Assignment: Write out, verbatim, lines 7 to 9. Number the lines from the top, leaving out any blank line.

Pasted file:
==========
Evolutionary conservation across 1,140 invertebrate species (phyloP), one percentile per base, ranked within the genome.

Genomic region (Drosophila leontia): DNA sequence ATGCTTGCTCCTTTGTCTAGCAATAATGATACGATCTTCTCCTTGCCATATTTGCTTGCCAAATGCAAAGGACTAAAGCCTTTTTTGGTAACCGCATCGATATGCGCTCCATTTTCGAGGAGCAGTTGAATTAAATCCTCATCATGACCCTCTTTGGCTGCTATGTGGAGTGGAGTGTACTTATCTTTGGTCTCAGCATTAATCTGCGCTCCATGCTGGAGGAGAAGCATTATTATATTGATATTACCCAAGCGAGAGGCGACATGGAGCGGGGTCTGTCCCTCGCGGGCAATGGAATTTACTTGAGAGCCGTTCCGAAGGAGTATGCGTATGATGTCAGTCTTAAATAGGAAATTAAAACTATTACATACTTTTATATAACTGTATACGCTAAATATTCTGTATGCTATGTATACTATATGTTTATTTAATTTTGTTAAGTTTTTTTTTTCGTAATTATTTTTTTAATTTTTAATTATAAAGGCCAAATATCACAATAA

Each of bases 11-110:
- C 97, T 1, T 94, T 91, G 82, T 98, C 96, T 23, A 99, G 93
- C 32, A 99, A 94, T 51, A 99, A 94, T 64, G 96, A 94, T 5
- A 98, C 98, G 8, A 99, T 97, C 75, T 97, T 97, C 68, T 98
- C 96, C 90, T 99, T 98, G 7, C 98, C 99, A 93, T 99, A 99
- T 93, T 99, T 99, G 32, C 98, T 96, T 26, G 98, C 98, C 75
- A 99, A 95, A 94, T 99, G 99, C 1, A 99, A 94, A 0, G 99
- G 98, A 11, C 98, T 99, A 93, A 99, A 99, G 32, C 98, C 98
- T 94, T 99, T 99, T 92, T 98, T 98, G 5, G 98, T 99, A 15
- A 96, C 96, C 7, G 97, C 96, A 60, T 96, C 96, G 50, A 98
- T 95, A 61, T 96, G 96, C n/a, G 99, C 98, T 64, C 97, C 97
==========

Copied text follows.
- C 96, C 90, T 99, T 98, G 7, C 98, C 99, A 93, T 99, A 99
- T 93, T 99, T 99, G 32, C 98, T 96, T 26, G 98, C 98, C 75
- A 99, A 95, A 94, T 99, G 99, C 1, A 99, A 94, A 0, G 99